"All 32 teams have hope and excitement," Shaw said. "All 32 have fan bases that believe, We're going to get better. For every single draft pick, this is like the beginning of their lives. It's the best day in the entire calendar of the NFL. It's the best day for everybody, everybody has a chance."
In researching potential picks and watching film of other programs, Shaw said he sometimes picks up ideas and incorporates them into Stanford's playbook.
"The cool moments," he said, "are to be on the set when any of our guys get drafted, from Andrew Luck and David DeCastro my first year doing this to Solomon Thomas and Christian McCaffrey going in the top 10. I feel so proud to have played my part in that young person's life to get to that point. I see my job as, yes, I'm a football coach, but I'm also a mentor for young people. To be a part of someone's process to live their dreams, there's really not much to prepare for it professionally."
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THE SPRING SEASON acts as a "temperature check," Shaw said, an opportunity to figure out which players have improved and who needs more work. It's also a chance to see new leaders rise and how they bring the best out of their teammates.
The chance for injured players such as senior inside linebackers Ricky Miezan and Jacob Mangum-Farrar, and outside linebackers Tangaloa Kaufusi and Tobe Umerah, to return to the field could be among the highlights of the spring.
"That's four guys that we think in some way, shape, or form, are going to impact this football team that we didn't have last year," Shaw said.
There's also the opportunity to see junior inside linebacker Levani Damuni, last season's leading tackler, take the next step as a difference-maker and returning captain Thomas Booker, at defensive end, to become an even more vocal leader.
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PROGRAMS CAN OFFER only one "official" visit per recruit, and Stanford has typically reserved those for The Big Visit weekend in January. During COVID, those visits were not allowed, but the dead period, of no in-person contact with recruits is ending and programs need to decide if they should take a different approach.
Rather than asking recruits to arrive on their own dime for unofficial visits, Stanford is considering using the summer for official visits, to create deeper relationships with recruits sooner rather than later.
"We are seriously looking at official visits this June," Shaw said. "We've gone a year-plus now without people walking on our unbelievable campus. It's too hard to just try to do it unofficially.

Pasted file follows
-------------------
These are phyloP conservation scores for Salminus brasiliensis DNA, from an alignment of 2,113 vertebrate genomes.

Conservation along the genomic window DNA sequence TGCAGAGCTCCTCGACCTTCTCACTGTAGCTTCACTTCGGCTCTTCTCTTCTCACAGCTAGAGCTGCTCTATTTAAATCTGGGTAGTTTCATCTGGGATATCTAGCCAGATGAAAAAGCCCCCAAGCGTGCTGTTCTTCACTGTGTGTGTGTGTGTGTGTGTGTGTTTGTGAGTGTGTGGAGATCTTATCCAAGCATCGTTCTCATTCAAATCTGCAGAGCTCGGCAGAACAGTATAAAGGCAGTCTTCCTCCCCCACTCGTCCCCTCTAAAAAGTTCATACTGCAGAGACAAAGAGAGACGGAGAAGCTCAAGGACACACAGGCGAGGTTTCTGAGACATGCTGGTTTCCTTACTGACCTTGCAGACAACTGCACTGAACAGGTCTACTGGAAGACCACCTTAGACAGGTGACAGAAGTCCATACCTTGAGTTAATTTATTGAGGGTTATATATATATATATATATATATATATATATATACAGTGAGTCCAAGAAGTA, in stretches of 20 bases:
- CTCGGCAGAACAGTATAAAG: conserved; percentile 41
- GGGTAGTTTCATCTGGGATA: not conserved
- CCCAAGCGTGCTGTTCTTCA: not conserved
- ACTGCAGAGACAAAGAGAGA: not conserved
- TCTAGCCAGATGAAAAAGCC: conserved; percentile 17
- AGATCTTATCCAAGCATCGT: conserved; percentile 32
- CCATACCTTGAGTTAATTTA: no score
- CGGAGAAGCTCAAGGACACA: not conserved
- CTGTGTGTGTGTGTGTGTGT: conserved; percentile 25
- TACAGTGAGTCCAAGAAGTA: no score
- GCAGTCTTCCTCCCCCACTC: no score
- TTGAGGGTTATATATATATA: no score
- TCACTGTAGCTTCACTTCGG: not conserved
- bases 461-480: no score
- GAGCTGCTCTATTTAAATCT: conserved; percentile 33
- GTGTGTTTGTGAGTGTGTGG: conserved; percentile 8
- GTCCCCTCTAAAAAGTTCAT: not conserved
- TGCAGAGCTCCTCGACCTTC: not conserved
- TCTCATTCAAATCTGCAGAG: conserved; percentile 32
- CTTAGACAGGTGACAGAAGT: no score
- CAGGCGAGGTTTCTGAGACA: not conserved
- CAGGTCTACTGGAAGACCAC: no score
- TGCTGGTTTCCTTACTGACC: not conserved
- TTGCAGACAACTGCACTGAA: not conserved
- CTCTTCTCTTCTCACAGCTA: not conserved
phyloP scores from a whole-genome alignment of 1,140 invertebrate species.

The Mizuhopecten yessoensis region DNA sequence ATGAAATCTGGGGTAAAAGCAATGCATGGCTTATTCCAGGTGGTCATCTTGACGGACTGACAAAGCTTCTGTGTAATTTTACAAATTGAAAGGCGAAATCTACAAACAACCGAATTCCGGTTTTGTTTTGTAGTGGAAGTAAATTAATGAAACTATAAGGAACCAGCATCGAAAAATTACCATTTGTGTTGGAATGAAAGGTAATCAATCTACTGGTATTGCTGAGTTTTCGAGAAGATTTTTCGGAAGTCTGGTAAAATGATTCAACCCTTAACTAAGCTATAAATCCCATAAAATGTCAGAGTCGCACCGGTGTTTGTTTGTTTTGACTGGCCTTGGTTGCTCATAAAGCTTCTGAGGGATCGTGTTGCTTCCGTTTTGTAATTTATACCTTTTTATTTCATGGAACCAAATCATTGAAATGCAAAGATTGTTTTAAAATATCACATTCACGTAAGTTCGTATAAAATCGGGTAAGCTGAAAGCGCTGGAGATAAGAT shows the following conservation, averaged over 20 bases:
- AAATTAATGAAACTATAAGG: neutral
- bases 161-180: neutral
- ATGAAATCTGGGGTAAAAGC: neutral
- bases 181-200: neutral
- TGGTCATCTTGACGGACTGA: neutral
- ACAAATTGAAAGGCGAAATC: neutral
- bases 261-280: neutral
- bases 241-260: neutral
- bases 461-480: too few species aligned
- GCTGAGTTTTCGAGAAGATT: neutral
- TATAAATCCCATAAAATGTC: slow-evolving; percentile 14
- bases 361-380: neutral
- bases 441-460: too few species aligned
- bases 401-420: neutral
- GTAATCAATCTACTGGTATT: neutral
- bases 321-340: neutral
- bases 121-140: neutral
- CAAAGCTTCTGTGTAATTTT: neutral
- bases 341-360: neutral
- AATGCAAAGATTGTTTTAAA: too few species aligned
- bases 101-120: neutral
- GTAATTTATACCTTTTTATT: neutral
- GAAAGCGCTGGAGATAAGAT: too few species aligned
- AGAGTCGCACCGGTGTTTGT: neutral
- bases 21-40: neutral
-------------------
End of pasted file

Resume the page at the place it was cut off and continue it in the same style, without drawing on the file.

"We still have an academic bar that we need to set. Those who are on course to get here academically are the ones we'll try to bring in. As far as June's concerned, we only have a couple of small windows after commencement and by the end of the period that we could host people."
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THE LASTING IMPRESSIONS of last season included a walk-through in a city park in Bellevue, Washington and the comeback and goal-line stand against UCLA at the Rose Bowl. Of course, Booker's game-saving extra-point block in the Big Game will be remembered as well.
Those recollections come in the context of a team that lived out of suitcases for three weeks and not knowing where it would practice from day to day. For the Cardinal to win their final four games after an 0-2 start only cemented the feeling that the Cardinal endured and succeeded and in some kind of self-defining way.
"I hope that lessons learned remain learned," Shaw said. "The biggest was adjustability. Our student-athletes and our entire staff were ready to change on a moment's notice and still be at our best -- not letting our circumstances dictate our effort and enthusiasm. Hopefully that continues.
"We're not completely clear of all this stuff, but we can't ever use that as an excuse not to be great. Regardless of the circumstances, regardless of what happens, regardless of what's thrown down our path, we have to fight through it together and fight through it to be successful.
"Hopefully, that remains from all those circumstances from last year, because that's what our guys did as well as anybody in America."
Main photo: Tanner McKee. Photo by Scott Swegan.